Administration officials say Gov. Phil Scott will unveil a plan Tuesday to plug a nearly $60 million hole in the state’s education fund.
Statewide property tax rates would need to go up by about 7 cents next year in order to fund the school budgets approved by local voters back on Town Meeting Day.
“The governor has directed the administration to come up with a way to close the FY '19 deficit with what will mostly be one-time funds, if not all one-time funds,” Young said.
But Young says that one-time money won’t be available to offset property tax increases in future years. She says the governor’s proposal will also include a plan to reduce costs in public schools over the next five years.
“So we are looking at what we can do to right-size our infrastructure and our overhead so that we can deliver better outcomes to the smaller population of students,” Young says.
That push for guaranteed reductions in education spending could put the Republican governor on a collision course with Democratic leaders in the House and Senate.
Lawmakers have thus far been mostly cool to Scott’s cost-cutting proposals. Last week, for instance, Scott proposed potentially stiff financial penalties for school districts with high staffing levels.
Senate President Pro Tem Tim Ashe says lawmakers support getting a handle on personnel costs. But he says that’s something that’s already happening organically. And he says mandating headcounts in local schools threatens the quality and reputation of Vermont schools.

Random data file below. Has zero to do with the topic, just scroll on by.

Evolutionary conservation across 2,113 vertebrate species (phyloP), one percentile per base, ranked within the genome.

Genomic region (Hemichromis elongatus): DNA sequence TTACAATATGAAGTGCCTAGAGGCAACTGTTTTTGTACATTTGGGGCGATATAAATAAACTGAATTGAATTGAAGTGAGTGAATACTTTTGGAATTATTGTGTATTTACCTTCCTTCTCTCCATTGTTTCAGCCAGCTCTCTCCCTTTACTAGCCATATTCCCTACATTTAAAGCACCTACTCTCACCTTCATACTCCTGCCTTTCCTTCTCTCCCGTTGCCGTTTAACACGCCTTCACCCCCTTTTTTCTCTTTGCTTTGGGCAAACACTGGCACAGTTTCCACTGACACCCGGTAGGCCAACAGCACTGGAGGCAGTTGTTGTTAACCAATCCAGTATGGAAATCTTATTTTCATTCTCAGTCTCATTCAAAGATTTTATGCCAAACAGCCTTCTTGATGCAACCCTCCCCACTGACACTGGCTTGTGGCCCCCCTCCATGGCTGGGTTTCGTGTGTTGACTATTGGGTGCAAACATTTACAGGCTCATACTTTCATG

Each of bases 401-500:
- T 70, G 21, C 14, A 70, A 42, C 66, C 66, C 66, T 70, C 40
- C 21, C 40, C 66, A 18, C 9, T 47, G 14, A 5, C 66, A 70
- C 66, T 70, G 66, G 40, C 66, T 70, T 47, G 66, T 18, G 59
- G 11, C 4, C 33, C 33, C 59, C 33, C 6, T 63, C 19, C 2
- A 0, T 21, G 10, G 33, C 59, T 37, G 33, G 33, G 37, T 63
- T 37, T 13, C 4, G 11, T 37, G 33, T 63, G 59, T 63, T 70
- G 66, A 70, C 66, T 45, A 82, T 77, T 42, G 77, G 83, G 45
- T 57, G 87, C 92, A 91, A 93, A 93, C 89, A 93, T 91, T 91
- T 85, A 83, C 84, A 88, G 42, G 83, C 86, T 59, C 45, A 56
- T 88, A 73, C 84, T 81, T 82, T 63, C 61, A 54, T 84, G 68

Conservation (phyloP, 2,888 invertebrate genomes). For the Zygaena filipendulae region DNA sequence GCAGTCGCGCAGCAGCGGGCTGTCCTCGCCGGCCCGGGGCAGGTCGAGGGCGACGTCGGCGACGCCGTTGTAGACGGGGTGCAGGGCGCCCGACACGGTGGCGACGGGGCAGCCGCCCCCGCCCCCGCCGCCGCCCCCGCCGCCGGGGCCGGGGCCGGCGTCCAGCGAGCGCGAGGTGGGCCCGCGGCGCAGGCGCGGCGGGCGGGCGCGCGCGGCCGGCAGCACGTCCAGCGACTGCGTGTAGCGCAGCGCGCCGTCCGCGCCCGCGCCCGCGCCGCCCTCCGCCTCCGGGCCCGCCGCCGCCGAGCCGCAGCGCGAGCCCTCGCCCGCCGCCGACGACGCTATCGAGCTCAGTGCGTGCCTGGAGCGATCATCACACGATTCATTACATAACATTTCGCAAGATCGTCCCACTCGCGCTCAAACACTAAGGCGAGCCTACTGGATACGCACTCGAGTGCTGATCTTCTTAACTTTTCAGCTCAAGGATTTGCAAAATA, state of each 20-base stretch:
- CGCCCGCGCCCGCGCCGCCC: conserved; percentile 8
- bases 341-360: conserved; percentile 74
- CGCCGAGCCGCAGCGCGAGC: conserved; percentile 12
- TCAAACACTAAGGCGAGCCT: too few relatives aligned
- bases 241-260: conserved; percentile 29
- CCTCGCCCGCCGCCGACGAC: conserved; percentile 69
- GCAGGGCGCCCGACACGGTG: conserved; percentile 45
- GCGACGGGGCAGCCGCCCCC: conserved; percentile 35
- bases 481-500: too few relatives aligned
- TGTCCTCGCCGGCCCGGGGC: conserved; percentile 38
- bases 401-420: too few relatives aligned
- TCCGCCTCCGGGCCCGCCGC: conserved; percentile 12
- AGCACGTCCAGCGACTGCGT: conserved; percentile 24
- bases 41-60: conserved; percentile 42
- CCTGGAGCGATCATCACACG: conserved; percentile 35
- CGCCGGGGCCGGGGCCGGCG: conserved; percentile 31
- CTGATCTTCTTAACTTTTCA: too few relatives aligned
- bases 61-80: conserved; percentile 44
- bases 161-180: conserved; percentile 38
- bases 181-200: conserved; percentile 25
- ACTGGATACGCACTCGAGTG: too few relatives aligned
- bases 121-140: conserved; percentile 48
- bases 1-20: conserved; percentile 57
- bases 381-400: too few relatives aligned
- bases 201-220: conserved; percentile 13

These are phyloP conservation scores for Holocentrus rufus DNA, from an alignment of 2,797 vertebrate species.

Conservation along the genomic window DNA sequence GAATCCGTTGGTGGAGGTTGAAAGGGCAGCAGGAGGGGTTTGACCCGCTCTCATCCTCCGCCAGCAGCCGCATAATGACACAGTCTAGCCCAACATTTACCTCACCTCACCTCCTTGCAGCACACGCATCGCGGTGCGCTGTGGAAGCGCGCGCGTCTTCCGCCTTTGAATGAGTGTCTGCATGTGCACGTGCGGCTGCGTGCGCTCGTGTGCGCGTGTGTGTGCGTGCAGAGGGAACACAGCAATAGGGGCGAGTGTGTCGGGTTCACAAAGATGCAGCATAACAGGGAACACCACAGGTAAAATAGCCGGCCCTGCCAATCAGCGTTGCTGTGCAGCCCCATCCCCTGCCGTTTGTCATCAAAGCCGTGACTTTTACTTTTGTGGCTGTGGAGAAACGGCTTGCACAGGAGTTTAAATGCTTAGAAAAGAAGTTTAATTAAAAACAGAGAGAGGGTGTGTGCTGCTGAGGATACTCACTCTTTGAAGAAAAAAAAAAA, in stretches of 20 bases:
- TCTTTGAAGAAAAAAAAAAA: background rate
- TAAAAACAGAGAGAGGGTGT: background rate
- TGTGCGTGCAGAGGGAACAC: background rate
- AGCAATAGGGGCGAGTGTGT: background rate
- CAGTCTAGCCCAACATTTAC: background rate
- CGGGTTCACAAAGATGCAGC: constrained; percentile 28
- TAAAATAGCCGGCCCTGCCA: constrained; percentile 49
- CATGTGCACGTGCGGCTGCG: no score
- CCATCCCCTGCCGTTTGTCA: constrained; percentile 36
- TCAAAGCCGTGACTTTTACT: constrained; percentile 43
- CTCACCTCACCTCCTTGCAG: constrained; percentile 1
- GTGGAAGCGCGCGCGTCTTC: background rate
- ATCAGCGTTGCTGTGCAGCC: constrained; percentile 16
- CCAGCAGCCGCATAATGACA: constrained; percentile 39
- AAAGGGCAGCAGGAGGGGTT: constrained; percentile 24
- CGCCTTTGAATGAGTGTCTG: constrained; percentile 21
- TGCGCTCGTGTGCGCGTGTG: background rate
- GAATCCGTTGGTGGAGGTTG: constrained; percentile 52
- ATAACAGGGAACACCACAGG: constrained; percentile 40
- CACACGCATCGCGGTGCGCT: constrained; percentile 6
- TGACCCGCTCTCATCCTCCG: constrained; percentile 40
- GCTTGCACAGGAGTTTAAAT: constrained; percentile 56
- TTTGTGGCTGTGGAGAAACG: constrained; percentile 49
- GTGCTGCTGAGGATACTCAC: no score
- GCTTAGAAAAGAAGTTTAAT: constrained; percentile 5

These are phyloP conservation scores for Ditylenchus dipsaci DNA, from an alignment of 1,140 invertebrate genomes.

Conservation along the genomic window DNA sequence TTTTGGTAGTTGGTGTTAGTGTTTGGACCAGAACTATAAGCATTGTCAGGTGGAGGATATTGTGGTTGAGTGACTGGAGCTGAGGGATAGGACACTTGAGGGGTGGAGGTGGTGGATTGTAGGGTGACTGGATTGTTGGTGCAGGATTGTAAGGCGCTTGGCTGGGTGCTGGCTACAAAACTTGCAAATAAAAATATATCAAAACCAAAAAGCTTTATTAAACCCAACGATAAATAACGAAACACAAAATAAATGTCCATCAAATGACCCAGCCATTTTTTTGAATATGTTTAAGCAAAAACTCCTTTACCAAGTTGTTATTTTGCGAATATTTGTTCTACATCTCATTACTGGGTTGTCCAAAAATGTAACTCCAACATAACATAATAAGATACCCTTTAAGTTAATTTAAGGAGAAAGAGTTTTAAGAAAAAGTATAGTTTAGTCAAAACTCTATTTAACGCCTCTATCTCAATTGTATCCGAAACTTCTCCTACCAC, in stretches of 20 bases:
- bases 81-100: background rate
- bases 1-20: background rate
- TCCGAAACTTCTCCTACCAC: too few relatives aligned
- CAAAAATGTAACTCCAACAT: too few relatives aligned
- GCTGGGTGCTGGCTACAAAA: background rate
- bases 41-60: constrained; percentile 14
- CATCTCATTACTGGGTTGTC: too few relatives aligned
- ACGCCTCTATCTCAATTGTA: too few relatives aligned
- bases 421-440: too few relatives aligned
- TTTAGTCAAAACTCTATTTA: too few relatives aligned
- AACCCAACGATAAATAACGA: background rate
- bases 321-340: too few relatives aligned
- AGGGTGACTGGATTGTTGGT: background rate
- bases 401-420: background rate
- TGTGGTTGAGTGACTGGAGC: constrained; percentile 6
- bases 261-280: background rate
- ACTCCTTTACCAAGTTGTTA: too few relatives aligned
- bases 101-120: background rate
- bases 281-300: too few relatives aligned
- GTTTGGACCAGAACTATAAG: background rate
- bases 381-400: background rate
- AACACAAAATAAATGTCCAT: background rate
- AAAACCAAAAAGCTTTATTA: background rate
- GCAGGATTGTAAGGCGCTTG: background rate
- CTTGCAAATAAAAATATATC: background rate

“If the message they hear is that in Vermont, what we’re doing is we’re acting like the Roman army and decimating by taking one out of every 10 teachers or something, it does not really send the proper message,” Ashe says.
House Speaker Mitzi Johnson says a 2015 law, which required school districts across the state to merge into larger governance entities, is already beginning to yield structural savings. And she says lawmakers have already taken steps this session to reduce future costs, by reforming the way Vermont pays for special education services.
“So I think the House has done really tremendous work in trying to curb costs over the long term and make sure that we respect the local decisions and local control,” Johnson says.
Both Johnson and Ashe say “respect” for local control means leaving operational decisions — like staffing levels — to local voters and school boards.
Lawmakers have also expressed concern about the use of one-time money to fill the gap in next year’s education fund.
Administration officials say they'll unveil details of the plan Tuesday.